Submitted to: Research Workers in Animal Diseases Conference Proceedings
Publication Type: Abstract Only
Publication Acceptance Date: November 12, 2000
Publication Date: N/A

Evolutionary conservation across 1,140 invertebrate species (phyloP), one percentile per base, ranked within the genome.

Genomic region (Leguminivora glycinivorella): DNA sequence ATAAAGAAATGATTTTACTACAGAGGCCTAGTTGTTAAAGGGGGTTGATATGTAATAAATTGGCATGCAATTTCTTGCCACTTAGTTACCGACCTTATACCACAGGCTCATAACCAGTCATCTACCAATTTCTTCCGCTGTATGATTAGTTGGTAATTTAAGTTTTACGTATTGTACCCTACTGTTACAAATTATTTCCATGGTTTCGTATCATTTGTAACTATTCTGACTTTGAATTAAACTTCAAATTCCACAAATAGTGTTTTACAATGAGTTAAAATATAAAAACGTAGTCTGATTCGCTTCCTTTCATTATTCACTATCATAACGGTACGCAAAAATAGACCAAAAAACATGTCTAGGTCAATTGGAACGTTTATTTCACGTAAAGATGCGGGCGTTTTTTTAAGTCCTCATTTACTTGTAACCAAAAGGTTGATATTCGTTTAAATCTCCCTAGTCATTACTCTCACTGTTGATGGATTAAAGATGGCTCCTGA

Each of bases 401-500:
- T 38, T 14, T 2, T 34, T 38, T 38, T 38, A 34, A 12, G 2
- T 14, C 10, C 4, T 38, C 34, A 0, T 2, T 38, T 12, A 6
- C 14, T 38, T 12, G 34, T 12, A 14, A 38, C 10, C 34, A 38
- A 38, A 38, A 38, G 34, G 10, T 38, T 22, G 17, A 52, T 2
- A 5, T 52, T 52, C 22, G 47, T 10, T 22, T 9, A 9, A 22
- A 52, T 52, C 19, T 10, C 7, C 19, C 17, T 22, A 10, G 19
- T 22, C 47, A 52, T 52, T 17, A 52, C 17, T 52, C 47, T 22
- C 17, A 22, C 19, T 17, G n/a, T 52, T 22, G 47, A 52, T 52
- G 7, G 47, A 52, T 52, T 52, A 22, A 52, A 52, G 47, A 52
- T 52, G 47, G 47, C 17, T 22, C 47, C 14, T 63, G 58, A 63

Leukotoxin (Lkt) from Pasteurella haemolytica has been shown to bind to the Beta2 integrin receptor LFA-1 and subsequently initiate a cascade of signaling events leading to activation and lysis of target cells. Post- translational modification of pro-Lkt by the product of the LktC gene is considered a pre-requisite for its unique specificity and biological activity. Specific domains of the native toxin are believed to have uniqu roles in interaction with target cells. The objectives of this study were to investigate two allelic replacement mutants, one lacking 64 amino acid residues in the LktC protein and one lacking 344 amino acid residues in the N-terminal region of the structural protein LktA, in regard to cell binding, signaling, and function. The results of our Lkt binding experiments demonstrated that both mutant Lkts bind to the LFA-1 receptor on target cells. No significant cytolysis with either mutant Lkt was observed using an LDH release assay. Neither mutant elicited an elevation in intracellular calcium, which was taken as evidence that neither elicit signaling within the target cell. However, both mutant Lkts demonstrated the ability to abrogate the calcium response in target cells, albeit to varying degrees, caused by native Lkt. In conclusion, our results indicate that the entire Lkt gene product and its normal post-translational modification are pre-requisites for functional activity against target cells. Furthermore, binding per se to the LFA-1 receptor appears to be insufficient to induce the signaling cascade leading to biological activity.